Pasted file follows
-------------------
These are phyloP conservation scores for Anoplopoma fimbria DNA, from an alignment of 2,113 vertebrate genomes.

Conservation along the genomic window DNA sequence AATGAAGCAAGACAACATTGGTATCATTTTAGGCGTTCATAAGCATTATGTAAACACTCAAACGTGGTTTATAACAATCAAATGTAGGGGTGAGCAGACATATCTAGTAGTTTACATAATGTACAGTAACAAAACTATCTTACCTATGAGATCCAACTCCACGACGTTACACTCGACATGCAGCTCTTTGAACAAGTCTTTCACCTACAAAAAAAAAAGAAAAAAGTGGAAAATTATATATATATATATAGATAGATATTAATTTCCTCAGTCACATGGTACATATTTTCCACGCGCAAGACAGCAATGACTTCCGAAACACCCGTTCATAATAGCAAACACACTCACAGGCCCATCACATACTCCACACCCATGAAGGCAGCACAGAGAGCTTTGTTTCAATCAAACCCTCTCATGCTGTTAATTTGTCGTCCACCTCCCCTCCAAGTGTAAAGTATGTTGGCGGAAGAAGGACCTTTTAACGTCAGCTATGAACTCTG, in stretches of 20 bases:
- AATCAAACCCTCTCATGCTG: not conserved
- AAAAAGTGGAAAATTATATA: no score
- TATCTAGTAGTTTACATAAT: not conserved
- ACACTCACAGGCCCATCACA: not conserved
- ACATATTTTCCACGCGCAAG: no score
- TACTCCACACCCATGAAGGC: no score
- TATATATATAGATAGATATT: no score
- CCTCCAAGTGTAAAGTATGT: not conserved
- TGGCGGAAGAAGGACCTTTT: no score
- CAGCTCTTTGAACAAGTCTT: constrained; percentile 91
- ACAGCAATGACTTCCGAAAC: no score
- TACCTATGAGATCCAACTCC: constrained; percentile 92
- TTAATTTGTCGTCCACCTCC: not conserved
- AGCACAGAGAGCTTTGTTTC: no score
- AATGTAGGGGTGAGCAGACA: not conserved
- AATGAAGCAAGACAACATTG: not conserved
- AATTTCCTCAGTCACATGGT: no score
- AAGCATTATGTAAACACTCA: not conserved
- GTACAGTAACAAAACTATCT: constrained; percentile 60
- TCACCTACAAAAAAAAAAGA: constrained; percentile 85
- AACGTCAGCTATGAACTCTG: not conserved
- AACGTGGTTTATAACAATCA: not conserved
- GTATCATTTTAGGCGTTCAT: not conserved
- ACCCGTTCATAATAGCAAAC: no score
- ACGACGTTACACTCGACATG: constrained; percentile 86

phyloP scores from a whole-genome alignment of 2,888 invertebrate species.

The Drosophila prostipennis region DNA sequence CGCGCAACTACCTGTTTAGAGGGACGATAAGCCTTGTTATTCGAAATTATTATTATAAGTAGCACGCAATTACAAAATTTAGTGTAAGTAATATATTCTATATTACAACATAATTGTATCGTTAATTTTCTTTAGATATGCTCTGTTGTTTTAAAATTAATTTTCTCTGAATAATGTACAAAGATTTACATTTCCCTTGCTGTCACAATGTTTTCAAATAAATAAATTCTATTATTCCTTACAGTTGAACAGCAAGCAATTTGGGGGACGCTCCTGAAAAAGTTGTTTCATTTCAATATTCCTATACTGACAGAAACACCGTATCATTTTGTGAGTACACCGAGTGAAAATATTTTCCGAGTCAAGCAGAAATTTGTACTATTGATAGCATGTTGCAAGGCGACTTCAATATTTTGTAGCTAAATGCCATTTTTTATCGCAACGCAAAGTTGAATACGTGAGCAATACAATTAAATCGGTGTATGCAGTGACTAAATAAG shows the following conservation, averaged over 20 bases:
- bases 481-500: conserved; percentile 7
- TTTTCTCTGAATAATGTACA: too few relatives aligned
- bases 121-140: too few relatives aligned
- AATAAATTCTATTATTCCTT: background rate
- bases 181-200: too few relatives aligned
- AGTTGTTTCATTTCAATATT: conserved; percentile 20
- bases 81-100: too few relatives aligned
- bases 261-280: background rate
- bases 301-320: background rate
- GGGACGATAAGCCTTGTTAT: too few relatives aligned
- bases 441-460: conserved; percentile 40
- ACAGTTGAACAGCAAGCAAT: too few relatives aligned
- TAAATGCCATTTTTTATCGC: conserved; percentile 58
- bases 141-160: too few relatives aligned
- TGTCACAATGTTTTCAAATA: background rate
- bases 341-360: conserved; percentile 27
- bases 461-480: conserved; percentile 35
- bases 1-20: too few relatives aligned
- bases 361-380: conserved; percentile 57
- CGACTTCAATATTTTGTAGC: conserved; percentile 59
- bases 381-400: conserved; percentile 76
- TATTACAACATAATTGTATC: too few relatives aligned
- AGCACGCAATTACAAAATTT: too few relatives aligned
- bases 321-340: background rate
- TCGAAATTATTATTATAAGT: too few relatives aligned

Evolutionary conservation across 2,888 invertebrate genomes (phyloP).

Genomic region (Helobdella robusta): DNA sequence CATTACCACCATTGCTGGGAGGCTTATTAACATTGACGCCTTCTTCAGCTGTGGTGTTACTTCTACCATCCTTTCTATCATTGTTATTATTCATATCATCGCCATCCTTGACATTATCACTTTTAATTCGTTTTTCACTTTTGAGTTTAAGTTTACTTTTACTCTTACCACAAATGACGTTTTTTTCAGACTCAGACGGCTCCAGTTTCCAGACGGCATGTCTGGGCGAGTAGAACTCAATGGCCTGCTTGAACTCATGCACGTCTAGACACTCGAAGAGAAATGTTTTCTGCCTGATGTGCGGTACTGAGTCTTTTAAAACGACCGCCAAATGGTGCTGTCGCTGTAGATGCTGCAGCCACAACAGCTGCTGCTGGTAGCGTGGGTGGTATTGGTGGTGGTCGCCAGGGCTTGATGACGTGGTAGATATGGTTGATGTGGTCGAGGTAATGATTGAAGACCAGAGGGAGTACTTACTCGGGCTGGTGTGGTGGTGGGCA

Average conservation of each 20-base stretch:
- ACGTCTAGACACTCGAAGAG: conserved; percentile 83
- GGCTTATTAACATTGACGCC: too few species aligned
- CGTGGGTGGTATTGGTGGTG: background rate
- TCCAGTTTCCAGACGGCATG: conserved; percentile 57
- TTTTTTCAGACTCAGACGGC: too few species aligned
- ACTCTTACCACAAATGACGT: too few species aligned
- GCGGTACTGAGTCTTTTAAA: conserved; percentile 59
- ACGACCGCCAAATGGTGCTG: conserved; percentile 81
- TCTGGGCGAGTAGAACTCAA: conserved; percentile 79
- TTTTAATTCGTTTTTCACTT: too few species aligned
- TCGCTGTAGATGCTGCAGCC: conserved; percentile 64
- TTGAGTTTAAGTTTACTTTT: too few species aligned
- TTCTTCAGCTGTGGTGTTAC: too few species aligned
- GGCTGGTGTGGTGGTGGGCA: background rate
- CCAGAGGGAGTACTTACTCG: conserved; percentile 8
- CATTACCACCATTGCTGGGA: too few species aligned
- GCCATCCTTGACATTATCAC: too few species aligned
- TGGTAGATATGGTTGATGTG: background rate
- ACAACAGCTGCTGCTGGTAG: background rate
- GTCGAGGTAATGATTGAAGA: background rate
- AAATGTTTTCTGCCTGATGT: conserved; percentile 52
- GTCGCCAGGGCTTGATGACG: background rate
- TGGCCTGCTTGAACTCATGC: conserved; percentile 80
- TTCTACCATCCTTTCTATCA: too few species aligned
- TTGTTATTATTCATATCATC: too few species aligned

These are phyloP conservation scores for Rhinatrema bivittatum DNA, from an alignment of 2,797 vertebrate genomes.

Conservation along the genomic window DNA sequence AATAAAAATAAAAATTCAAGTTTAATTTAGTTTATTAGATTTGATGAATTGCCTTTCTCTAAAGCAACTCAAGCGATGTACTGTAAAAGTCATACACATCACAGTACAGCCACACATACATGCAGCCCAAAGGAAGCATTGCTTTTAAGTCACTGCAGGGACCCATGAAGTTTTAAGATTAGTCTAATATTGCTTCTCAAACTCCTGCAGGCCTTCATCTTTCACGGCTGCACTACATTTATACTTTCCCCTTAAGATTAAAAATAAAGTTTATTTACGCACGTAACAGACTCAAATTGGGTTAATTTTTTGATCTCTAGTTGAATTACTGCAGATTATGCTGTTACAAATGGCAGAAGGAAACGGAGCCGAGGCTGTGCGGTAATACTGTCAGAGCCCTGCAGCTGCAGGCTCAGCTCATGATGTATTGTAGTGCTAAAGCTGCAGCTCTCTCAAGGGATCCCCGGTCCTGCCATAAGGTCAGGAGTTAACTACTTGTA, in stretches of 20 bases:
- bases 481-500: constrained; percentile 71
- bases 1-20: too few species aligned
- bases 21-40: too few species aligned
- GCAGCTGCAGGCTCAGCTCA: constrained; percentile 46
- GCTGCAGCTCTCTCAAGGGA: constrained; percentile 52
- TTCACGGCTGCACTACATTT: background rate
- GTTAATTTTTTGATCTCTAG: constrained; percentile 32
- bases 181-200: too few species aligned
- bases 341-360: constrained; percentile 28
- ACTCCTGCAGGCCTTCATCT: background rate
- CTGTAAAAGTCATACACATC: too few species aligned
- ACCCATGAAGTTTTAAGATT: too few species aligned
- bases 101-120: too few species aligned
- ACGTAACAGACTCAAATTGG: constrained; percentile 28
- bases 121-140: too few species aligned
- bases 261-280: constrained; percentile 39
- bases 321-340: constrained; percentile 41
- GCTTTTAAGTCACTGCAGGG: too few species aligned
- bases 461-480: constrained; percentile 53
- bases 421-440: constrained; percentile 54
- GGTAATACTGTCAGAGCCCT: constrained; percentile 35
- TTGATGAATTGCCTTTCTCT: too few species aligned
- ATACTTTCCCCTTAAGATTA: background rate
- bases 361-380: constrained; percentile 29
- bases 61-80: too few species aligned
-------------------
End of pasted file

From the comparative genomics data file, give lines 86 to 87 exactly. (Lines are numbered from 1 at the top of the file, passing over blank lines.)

- bases 1-20: too few species aligned
- bases 21-40: too few species aligned